Sometimes, parents are required by Court orders to pay child maintenance to children who have become adults even though they may have already completed their secondary education and have a degree of independence. The obligation to pay for adult children pursuant to the Family Law Act (1975) (“the Act”) is worded as an exception to the rule. Section 66L(1) reads:
“A court must not make a child maintenance order in relation to a child who is 18 or over unless the court is satisfied that the provision of the maintenance is necessary…”:
With regard to children under 18 years, a parent’s obligation to support them financially is covered by a separate piece of legislation.* .
For a Court to make an order that a parent pay child maintenance for an adult child, it must be satisfied that the provision of the maintenance is necessary:
“(a) to enable the child to complete his or her education; or
(b) because of a mental or physical disability of the child”.
The court must also be saistisfied that the parent expected to pay has the financial capacity to do so. In every case, there will normally be a tension between the merit of the case on behalf of the child and the appropriate extent of the obligation of a parent to have to continue to support an adult child financially.
Necessary to “complete education”
In determining what was necessary the Court in the case of Everett v Everett (2014) 52FAM LR No 1 found that “the central focus of the enquiry” is whether the maintenance is necessary to enable the child to complete his or her education; and that “necessary” does not mean “absolutely essential” but rather that the maintenance is needed by the child and that it is “reasonable” to require the parent to contribute, having regard to the parties’ financial circumstances and other relevant factors.
The child’s likelihood of success in completing the course may be considered. Evidence may also be required as to what course the child is undertaking and as to what their results are. The Court will generally consider the child’s ability to support themselves, the child’s income and earning capacity, (if any).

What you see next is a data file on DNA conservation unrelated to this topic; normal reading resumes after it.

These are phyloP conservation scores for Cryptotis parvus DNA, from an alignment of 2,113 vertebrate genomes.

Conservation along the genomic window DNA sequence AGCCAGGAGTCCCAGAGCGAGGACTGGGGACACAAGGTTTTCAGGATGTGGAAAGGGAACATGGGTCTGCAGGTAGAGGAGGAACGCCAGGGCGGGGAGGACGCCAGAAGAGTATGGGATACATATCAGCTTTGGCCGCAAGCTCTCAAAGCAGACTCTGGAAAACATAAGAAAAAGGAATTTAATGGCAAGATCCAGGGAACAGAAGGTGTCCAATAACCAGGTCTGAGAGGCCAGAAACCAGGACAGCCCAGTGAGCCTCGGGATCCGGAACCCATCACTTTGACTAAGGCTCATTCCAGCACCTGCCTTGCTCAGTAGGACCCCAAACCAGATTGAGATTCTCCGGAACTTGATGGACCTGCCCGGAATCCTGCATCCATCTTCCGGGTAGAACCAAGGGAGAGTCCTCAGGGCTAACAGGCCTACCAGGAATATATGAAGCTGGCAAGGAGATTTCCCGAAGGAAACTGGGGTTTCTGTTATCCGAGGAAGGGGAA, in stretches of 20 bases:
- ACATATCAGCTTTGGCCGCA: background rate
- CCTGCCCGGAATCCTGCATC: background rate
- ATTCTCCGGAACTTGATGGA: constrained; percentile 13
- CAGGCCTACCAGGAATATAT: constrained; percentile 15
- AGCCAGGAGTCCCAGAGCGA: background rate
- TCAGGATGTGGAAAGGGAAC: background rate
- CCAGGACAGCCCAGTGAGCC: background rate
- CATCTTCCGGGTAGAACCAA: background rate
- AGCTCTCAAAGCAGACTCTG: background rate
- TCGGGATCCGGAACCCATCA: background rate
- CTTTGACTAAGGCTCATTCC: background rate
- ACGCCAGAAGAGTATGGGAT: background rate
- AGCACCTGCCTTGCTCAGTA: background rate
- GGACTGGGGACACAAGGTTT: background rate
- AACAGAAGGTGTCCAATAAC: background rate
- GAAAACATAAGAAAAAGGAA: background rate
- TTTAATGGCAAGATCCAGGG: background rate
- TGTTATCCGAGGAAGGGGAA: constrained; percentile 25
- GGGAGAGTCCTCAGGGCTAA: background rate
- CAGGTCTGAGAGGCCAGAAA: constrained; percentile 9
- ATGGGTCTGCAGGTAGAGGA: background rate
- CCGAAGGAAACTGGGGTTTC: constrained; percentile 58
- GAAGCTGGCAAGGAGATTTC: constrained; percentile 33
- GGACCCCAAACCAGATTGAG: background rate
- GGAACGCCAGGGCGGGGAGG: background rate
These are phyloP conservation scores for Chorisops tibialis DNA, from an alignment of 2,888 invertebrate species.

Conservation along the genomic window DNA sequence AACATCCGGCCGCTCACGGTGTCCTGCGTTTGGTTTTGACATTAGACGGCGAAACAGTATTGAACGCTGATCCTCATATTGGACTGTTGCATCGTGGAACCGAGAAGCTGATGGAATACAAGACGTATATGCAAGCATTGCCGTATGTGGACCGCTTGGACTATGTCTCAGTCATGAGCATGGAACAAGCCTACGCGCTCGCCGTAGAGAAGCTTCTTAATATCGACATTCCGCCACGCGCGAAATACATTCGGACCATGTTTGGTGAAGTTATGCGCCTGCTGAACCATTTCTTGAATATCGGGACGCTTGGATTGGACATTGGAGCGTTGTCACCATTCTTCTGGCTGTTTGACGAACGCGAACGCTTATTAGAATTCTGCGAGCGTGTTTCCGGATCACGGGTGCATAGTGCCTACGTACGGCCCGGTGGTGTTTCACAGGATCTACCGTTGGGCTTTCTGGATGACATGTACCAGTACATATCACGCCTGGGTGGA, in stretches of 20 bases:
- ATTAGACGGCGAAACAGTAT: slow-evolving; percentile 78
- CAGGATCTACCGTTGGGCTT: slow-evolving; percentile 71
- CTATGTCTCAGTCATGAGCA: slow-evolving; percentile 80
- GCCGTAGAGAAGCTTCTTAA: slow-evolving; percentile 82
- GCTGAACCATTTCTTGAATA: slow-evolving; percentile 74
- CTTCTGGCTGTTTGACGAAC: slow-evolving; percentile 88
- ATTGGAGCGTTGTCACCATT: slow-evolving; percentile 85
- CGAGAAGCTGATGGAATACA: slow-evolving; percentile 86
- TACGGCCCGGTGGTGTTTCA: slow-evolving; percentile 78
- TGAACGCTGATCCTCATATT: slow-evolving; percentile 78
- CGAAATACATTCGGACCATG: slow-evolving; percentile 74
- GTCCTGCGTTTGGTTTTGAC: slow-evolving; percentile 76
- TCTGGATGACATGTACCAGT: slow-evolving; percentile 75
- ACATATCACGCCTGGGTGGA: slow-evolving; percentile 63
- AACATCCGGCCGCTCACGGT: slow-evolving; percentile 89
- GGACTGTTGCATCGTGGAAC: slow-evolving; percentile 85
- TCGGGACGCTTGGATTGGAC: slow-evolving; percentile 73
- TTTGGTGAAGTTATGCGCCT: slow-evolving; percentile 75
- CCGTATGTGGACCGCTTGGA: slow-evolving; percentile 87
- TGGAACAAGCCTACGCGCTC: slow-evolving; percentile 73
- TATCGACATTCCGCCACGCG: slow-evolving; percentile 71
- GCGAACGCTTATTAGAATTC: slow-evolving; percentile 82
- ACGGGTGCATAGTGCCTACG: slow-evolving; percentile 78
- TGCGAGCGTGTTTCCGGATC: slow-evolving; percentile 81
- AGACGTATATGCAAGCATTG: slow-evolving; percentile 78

“Mental or physical disability”
In regard to the second limb the Court in Re AM (Adult Child Maintenance) (2006) 198FLR 221 held that liability does not depend on the disability having arisen at a particular time such as during childhood or on the child being “dependent”. In Re AM the Court found that the term “necessary” in Section 66L(1) means something more than morally or socially “desirable” but less than “absolutely necessary”.
The court also found that the word “disability” in section 66L(1)(B) refers more to consequence than causes. For example, a disabled person lacks mental power or a physical faculty or both and is restricted in the way he or she lives.
In the case of Re AM the applicant child made a claim against one parent for adult maintenance. The child in that case suffered from physical disability manifesting in chronic joint pain, muscle wasting, restricted movement, osteoporosis, synovitis, generalised weakness and the inability to walk unaided for any distance. The applicant could not manage herself and required ongoing personal care and attention.
In that case, the Court ordered that both the birth mother and birth father pay adult child maintenance to the child and divided the amount payable in an equitable manner between the parties. The court capped this at five (5) years.
In the case of Everett v Everett referred to above, the child in question suffered from Cystic Fibrosis which had been diagnosed as an infant. She was also diagnosed with diabetes which related to the Cystic Fibrosis and had an unrelated obsessive compulsive disorder.
In the matter of Adams and Simpson  FMCAfam 1327 (19 December 2008) the child suffered Aspergers Syndrome and was diagnosed with Postural Hypotension. In this case, the Judge found that on the balance of probabilities His Honour was not convinced that the adult child was totally unsuited for any kind of employment and that the provision of maintenance would be necessary because of his disability. In that case the application was dismissed.
For more information or to make an appointment to see one of our family law solicitors in either our Canberra or Queanbeyan office, contact Carlos Turini – Accredited Family Law Specialist
*The Child Support (Assessment) Act 1989 creates an obligation for parents to pay maintenance for their children. A different term is used in that piece of legislation, namely, “child support” rather than “maintenance”: see articles in this website listed at https://elringtons.com.au/category/articles/family-law/childsupport/ Pursuant to the Child Support (Assessment) Act 1989, the obligation to pay child support ends when the child turns 18. Normally children are in Year 12 in high school when they turn 18 years and the legislation provides that, in that event, the child support obligation ends when the school year ends.
 [at paragraphs 73 to 74]